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Lebanon Project

A Civil Society Movement to Bring Meaningful Change 

Addressing Corruption, Bringing Accountability 


The Lebanon Project

The Beirut Port Explosion >
Empowering Civil Society >
Tackling Political Corruption >

Justice in Lebanon, a Civil Society Enterprise

Lebanon has experienced deep-rooted corruption and governmental negligence for years, to the extent that some of these practices have been normalized and many state institutions are coopted by private interest.  Traditional political elites appear caught in power grabbing exercises that do not provide avenues for change; renewed attention by the international community offers some room for hope, however needed transformations can only come from the strategic and enduring engagement by civil society in Lebanon.  Citizen involvement and civic trust in public affairs need to be reestablished. A key step in devising forward-looking solutions relates to achieving meaningful accountability and justice for the gross malfeasance that has been experienced: holding offenders accountable and, in the process, enhancing national judicial independence and capacity, as a means of breaking the cycle of impunity and promoting prevention – goals that have been prioritised by our partners.  


The Guernica Centre was approached by a sector of Lebanese civil society to build a strategy aiming at collaborating with local organizations, Lebanese lawyers and retired judges, as well as leading international experts, to strategize and contribute to conditions that favor the independence of the Lebanese judiciary and its authority to administer justice, and, in turn, foster citizen oversight that will constructively contribute to the protection of the Rule of Law.  Justice needs to be recovered as a cardinal value and a leading function of the administration of power in Lebanon.  An effective response by the justice system can be a meaningful catalyst in the quest for accountability and change, contributing to restore the eroded trust in government and state institutions. 


In the wake of the August 4, 2020 explosion in Beirut, confronting the harm and the consequences of the malfeasance is at the core of countering the sense of generalized injustice that has taken hold over large sectors of Lebanese society.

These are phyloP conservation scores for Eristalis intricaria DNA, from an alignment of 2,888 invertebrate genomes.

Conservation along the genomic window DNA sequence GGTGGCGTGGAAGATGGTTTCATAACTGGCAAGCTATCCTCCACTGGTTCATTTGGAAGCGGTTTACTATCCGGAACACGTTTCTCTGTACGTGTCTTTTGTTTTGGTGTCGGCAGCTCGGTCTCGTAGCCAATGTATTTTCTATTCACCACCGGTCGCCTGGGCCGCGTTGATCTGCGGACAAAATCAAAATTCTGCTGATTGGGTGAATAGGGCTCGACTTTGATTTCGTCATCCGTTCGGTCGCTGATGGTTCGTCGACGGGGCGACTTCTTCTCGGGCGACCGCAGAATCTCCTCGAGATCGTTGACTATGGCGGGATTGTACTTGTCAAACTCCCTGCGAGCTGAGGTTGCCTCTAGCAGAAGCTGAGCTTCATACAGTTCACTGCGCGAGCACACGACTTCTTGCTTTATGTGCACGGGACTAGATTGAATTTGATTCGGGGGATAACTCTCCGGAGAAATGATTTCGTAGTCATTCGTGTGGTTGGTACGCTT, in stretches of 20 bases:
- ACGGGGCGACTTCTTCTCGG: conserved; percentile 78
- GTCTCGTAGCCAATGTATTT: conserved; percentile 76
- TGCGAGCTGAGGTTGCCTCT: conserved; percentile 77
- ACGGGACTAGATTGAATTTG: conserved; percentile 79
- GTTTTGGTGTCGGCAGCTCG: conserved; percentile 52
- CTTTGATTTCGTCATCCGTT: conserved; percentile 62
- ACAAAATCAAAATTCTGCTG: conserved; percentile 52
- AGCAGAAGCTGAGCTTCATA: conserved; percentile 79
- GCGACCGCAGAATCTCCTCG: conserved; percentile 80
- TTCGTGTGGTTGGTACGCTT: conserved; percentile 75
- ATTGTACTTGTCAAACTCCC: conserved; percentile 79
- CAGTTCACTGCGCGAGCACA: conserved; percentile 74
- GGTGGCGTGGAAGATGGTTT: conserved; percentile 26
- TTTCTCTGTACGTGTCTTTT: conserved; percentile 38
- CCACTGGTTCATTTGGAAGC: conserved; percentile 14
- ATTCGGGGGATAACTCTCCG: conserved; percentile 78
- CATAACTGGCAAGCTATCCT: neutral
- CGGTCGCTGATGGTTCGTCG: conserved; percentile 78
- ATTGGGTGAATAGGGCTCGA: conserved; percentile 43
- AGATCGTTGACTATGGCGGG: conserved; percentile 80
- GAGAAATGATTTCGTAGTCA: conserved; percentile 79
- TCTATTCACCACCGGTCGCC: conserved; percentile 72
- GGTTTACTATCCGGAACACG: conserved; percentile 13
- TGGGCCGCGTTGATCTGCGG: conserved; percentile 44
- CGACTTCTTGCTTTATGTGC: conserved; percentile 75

The type of criminal offending and abuse of power transpiring in Lebanon reflect complex patterns of perpetration that involve sources of private and public power in planning, committing and covering-up egregious conduct. Guernica brings together seasoned practitioners from around the globe that have successfully led and advised accountability initiatives in similar adverse settings.  Undoubtedly, the quest for accountability will be resisted by powerful players in Lebanon.  Moreover, the situations that need to be addressed put traditional conceptions of legal and political responsibility to the test. The Guernica Centre will work with its local partners to ensure a multi-dimensional and incremental approach to the quest for accountability that engages society and contributes to restore trust in institutions.

In the process, this quest needs to be brightened by concrete achievements.  As the Lebanon project starts at the Guernica Centre, our partners at Guernica 37 International Justice Chambers have already provided counsel and promoted the use of legal recourses in the United Kingdom and Europe that should lead to holding perpetrators accountable and recovering funds (when possible). These cases show that exposing powerful actors acting as part of criminal enterprises is possible and, put quite simply, that justice can be achieved.

The Guernica Centre has prioritized the quest for accountability in Lebanon as part of its programmatic action in national settings. Seed funding and sweat equity for this project, so far, has come from concerned citizens in Lebanon and outside. And much of the original research on the Guernica 37 work on Lebanon came from the excellent work done by Lebanese investigative journalists, which was graciously made available to the general public.

​In recent weeks, many individuals and organizations reached out to us with offers of support so we can continue and expand our efforts to advance the cause of justice related to crimes committed against the Lebanese people. See the link below for a listing of some of these organisations.

The Guernica Centre has set up a special account for funds related to this initiative. The funding and support, apart from the time of the Guernica team, will come from Lebanese citizens and persons with ties to Lebanon that are driven exclusively by the will to converge in a quest for justice and accountability. We are seeking the support of Lebanese citizens living in Lebanon and abroad to invest in this initiative to signal their determination to continue to fight against the crimes committed against them and their country. Donations of any size, however small or large, are encouraged. Donations from PEP (Politically Exposed Persons) or PEP related individuals or entities will not be accepted.  



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